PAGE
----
Lutherans elect Elizabeth Eaton as first female presiding bishop

By Matthew Davies
Posted Aug 15, 2013
Evangelical Lutheran Church in America Presiding Bishop-elect Elizabeth A. Eaton  and her husband, the Rev. Conrad Selnick, an Episcopal priest, react shortly after her Aug. 14 election. Photo: ELCA

Evangelical Lutheran Church in America Presiding Bishop-elect Elizabeth A. Eaton and her husband, the Rev. Conrad Selnick, an Episcopal priest, react shortly after her Aug. 14 election. Photo: ELCA

[Episcopal News Service] The Rev. Elizabeth A. Eaton was elected Aug. 14 as presiding bishop of the Evangelical Lutheran Church in America (ELCA). She was elected on the fifth ballot at the 2013 ELCA Churchwide Assembly meeting Aug. 12-17 in Pittsburgh.

Of the 889 votes cast, 445 votes were needed for an election. Eaton received 600 votes and the Rev. Mark S. Hanson, ELCA presiding bishop for the past 12 years, received 287. Eaton is the first female to be elected as a presiding bishop of the ELCA. Three out of the four nominees were women.

“We are a church that is overwhelmingly European in a culture that is increasingly pluralistic. We need to welcome the gifts of those who come from different places, that is a conversation we need to have as a church,” Eaton told the assembly shortly after the election.

Eaton currently serves as bishop of the ELCA Northeastern Ohio Synod. Prior to becoming synod bishop, she served as pastor for ELCA congregations in Ohio. She earned a Master of Divinity degree from Harvard Divinity School in Cambridge, Massachusetts, and a bachelor’s degree in music education from the College of Wooster in Wooster, Ohio.

Eaton is married to the Rev. Conrad Selnick, an Episcopal priest who is rector of St. Christopher’s by the River Episcopal Church in Gates Mills, Ohio.

According to the Pittsburgh Post-Gazette, Eaton “is considered a moderate who supported the denomination’s decision to allow partnered gay clergy while allowing room for churches to disagree.”

Eaton’s six-year term as presiding bishop will begin on Nov. 1.

The Episcopal Church and the ELCA have since 2001 enjoyed a full communion relationship, known as Called to Common Mission, through which the two churches are committed to finding opportunities for combined mission and disaster relief efforts, planting new ministries together, joint congregations and shared personnel. Eaton is a member of the national Lutheran-Episcopal Coordinating Committee, which implements the full communion agreement.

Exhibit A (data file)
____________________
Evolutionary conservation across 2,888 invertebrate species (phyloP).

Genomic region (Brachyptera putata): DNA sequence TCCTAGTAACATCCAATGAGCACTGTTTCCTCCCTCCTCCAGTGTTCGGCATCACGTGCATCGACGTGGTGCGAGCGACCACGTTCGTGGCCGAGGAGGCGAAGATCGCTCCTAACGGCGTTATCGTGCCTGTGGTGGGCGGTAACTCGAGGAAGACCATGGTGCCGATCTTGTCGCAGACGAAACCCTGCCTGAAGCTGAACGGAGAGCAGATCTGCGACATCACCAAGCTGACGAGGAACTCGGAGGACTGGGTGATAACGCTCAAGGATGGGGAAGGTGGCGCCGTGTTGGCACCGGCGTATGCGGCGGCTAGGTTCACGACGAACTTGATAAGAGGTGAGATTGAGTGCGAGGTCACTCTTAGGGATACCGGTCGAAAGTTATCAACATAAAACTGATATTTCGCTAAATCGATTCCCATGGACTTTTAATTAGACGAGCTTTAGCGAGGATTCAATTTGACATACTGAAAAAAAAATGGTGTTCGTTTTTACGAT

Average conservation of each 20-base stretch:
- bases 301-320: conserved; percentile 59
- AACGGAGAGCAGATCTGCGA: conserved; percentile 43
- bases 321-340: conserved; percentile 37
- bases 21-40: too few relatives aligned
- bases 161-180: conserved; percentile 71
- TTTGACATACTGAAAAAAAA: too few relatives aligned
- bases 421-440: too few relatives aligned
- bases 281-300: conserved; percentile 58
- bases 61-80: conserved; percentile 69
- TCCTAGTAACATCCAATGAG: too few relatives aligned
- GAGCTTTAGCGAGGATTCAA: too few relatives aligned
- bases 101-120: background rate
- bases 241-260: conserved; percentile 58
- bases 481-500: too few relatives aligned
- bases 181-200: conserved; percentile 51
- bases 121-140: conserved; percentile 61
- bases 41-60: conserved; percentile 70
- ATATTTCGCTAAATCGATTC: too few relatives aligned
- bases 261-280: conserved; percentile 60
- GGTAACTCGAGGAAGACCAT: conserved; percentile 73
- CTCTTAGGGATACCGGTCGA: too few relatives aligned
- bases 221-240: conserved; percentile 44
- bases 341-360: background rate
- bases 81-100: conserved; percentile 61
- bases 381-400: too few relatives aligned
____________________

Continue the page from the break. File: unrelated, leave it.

Presiding Bishop Katharine Jefferts Schori issued a statement giving thanks for Hanson’s “faithful ministry” and for Eaton’s election.

Jefferts Schori said she has learned much from Hanson’s “prophetic and gifted evangelical ministry, and I pray that the next chapter of his ministry may be a rich blessing to him, his family, and many others.”

Jefferts Schori said she now looks forward to working with Eaton “as we grow in our Call to Common Mission. There are excellent foundations already in our common work, and I expect further growth as we seek to serve God’s mission as ministers of justice and healers of the breach. I anticipate a journey of mutual discovery of the gifts God so richly bestows on our two Churches, particularly in new contexts and populations. May God bless the journey and may God bless the pastoral leadership of Bishop Eaton.”

The Rev. Margaret Rose, the Episcopal Church’s ecumenical and interreligious deputy, echoed the presiding bishop’s comments. “We are grateful for the more than 10 years of partnership with Presiding Bishop Hanson and our Call to Common Mission and look forward to the ‘new things’ the Holy Spirit will send as we deepen that work with Presiding Bishop-elect Elizabeth Eaton.”

— Matthew Davies is an editor/reporter of the Episcopal News Service.


Comments (2)

  1. Anne Warrington Wilson says:

    Yeah!! Liz. Blessings on your ministry as Presiding Bishop. I hope you still make time for music.

  2. Doug Desper says:

    Our PB made this statement last Thursday in remarks delivered at the ELCA Assembly in Pittsburgh. “Some have judged our smaller numbers as faithlessness but it may actually be the Spirit’s way of pruning for greater fruitfulness…”

    The word “pruning” really can’t be associated with ELCA’s very notable drop in numbers in the last 25 years, nor our Church’s drop in numbers during the same time. No matter who gets elected as the heads of our two churches I just wish for leadership that would take its responsibility for the situation in which we find ourselves. The Holy Spirit is not getting rid of members (pruning) so that these two churches can be leaner, more progressive, more liberal, and more indiscriminately accommodating. That is not the work of the Holy Spirit.

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